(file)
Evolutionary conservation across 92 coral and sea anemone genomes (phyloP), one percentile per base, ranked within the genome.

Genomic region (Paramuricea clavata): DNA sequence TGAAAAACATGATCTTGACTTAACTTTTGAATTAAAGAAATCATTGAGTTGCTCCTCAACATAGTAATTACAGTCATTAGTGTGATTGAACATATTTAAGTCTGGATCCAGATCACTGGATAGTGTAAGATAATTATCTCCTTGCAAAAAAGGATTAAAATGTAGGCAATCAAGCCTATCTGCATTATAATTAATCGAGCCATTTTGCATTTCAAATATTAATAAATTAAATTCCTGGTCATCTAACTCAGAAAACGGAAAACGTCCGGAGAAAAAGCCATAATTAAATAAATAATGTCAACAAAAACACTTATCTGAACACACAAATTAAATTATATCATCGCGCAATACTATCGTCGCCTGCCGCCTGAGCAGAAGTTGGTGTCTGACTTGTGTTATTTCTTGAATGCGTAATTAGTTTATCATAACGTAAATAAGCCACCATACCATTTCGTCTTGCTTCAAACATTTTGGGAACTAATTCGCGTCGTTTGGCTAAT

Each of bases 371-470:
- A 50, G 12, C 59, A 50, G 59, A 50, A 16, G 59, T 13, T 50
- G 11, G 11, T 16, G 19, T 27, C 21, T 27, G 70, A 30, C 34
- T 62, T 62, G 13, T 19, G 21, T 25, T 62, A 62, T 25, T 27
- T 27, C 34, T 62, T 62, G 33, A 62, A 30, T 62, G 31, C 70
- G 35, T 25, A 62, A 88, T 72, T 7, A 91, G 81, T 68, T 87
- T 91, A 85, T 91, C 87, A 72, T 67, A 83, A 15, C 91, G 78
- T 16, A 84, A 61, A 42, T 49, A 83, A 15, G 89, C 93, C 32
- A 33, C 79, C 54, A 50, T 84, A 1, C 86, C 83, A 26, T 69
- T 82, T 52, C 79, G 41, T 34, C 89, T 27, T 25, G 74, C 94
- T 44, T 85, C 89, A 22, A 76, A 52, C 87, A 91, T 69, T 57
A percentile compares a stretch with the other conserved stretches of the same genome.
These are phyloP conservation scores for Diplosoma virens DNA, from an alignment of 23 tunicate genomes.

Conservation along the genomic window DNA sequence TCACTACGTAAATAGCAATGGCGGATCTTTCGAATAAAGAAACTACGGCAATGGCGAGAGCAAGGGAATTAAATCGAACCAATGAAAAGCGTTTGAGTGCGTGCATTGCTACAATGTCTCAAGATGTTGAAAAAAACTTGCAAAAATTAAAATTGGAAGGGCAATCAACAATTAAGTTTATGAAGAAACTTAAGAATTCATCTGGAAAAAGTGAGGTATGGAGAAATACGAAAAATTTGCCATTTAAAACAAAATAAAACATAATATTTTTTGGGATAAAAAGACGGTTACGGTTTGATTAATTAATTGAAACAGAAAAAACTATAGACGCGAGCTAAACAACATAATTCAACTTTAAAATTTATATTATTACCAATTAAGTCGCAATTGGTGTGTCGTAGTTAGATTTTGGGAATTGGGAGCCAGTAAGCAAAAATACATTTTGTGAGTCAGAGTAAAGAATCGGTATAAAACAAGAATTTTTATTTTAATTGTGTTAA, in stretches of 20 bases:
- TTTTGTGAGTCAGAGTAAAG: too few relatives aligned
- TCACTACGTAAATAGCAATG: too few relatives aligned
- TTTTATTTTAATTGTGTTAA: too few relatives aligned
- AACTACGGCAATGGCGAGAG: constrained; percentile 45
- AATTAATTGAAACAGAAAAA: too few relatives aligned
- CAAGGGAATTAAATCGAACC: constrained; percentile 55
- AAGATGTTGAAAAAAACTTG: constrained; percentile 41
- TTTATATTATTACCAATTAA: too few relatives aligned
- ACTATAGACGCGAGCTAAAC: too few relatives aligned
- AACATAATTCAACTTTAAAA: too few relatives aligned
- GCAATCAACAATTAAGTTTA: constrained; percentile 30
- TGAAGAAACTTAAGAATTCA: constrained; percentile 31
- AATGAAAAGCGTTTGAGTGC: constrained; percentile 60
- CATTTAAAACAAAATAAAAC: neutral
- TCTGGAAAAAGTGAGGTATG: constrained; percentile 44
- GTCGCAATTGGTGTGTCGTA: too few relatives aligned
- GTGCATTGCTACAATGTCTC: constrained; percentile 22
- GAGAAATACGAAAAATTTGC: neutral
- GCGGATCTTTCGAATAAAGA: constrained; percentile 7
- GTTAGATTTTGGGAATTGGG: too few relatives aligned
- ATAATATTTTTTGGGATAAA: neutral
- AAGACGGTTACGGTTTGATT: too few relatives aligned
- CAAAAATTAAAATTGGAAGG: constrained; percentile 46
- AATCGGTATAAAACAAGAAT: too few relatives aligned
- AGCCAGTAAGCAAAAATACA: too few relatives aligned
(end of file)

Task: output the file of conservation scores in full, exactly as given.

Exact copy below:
Evolutionary conservation across 92 coral and sea anemone genomes (phyloP), one percentile per base, ranked within the genome.

Genomic region (Paramuricea clavata): DNA sequence TGAAAAACATGATCTTGACTTAACTTTTGAATTAAAGAAATCATTGAGTTGCTCCTCAACATAGTAATTACAGTCATTAGTGTGATTGAACATATTTAAGTCTGGATCCAGATCACTGGATAGTGTAAGATAATTATCTCCTTGCAAAAAAGGATTAAAATGTAGGCAATCAAGCCTATCTGCATTATAATTAATCGAGCCATTTTGCATTTCAAATATTAATAAATTAAATTCCTGGTCATCTAACTCAGAAAACGGAAAACGTCCGGAGAAAAAGCCATAATTAAATAAATAATGTCAACAAAAACACTTATCTGAACACACAAATTAAATTATATCATCGCGCAATACTATCGTCGCCTGCCGCCTGAGCAGAAGTTGGTGTCTGACTTGTGTTATTTCTTGAATGCGTAATTAGTTTATCATAACGTAAATAAGCCACCATACCATTTCGTCTTGCTTCAAACATTTTGGGAACTAATTCGCGTCGTTTGGCTAAT

Each of bases 371-470:
- A 50, G 12, C 59, A 50, G 59, A 50, A 16, G 59, T 13, T 50
- G 11, G 11, T 16, G 19, T 27, C 21, T 27, G 70, A 30, C 34
- T 62, T 62, G 13, T 19, G 21, T 25, T 62, A 62, T 25, T 27
- T 27, C 34, T 62, T 62, G 33, A 62, A 30, T 62, G 31, C 70
- G 35, T 25, A 62, A 88, T 72, T 7, A 91, G 81, T 68, T 87
- T 91, A 85, T 91, C 87, A 72, T 67, A 83, A 15, C 91, G 78
- T 16, A 84, A 61, A 42, T 49, A 83, A 15, G 89, C 93, C 32
- A 33, C 79, C 54, A 50, T 84, A 1, C 86, C 83, A 26, T 69
- T 82, T 52, C 79, G 41, T 34, C 89, T 27, T 25, G 74, C 94
- T 44, T 85, C 89, A 22, A 76, A 52, C 87, A 91, T 69, T 57
A percentile compares a stretch with the other conserved stretches of the same genome.
These are phyloP conservation scores for Diplosoma virens DNA, from an alignment of 23 tunicate genomes.

Conservation along the genomic window DNA sequence TCACTACGTAAATAGCAATGGCGGATCTTTCGAATAAAGAAACTACGGCAATGGCGAGAGCAAGGGAATTAAATCGAACCAATGAAAAGCGTTTGAGTGCGTGCATTGCTACAATGTCTCAAGATGTTGAAAAAAACTTGCAAAAATTAAAATTGGAAGGGCAATCAACAATTAAGTTTATGAAGAAACTTAAGAATTCATCTGGAAAAAGTGAGGTATGGAGAAATACGAAAAATTTGCCATTTAAAACAAAATAAAACATAATATTTTTTGGGATAAAAAGACGGTTACGGTTTGATTAATTAATTGAAACAGAAAAAACTATAGACGCGAGCTAAACAACATAATTCAACTTTAAAATTTATATTATTACCAATTAAGTCGCAATTGGTGTGTCGTAGTTAGATTTTGGGAATTGGGAGCCAGTAAGCAAAAATACATTTTGTGAGTCAGAGTAAAGAATCGGTATAAAACAAGAATTTTTATTTTAATTGTGTTAA, in stretches of 20 bases:
- TTTTGTGAGTCAGAGTAAAG: too few relatives aligned
- TCACTACGTAAATAGCAATG: too few relatives aligned
- TTTTATTTTAATTGTGTTAA: too few relatives aligned
- AACTACGGCAATGGCGAGAG: constrained; percentile 45
- AATTAATTGAAACAGAAAAA: too few relatives aligned
- CAAGGGAATTAAATCGAACC: constrained; percentile 55
- AAGATGTTGAAAAAAACTTG: constrained; percentile 41
- TTTATATTATTACCAATTAA: too few relatives aligned
- ACTATAGACGCGAGCTAAAC: too few relatives aligned
- AACATAATTCAACTTTAAAA: too few relatives aligned
- GCAATCAACAATTAAGTTTA: constrained; percentile 30
- TGAAGAAACTTAAGAATTCA: constrained; percentile 31
- AATGAAAAGCGTTTGAGTGC: constrained; percentile 60
- CATTTAAAACAAAATAAAAC: neutral
- TCTGGAAAAAGTGAGGTATG: constrained; percentile 44
- GTCGCAATTGGTGTGTCGTA: too few relatives aligned
- GTGCATTGCTACAATGTCTC: constrained; percentile 22
- GAGAAATACGAAAAATTTGC: neutral
- GCGGATCTTTCGAATAAAGA: constrained; percentile 7
- GTTAGATTTTGGGAATTGGG: too few relatives aligned
- ATAATATTTTTTGGGATAAA: neutral
- AAGACGGTTACGGTTTGATT: too few relatives aligned
- CAAAAATTAAAATTGGAAGG: constrained; percentile 46
- AATCGGTATAAAACAAGAAT: too few relatives aligned
- AGCCAGTAAGCAAAAATACA: too few relatives aligned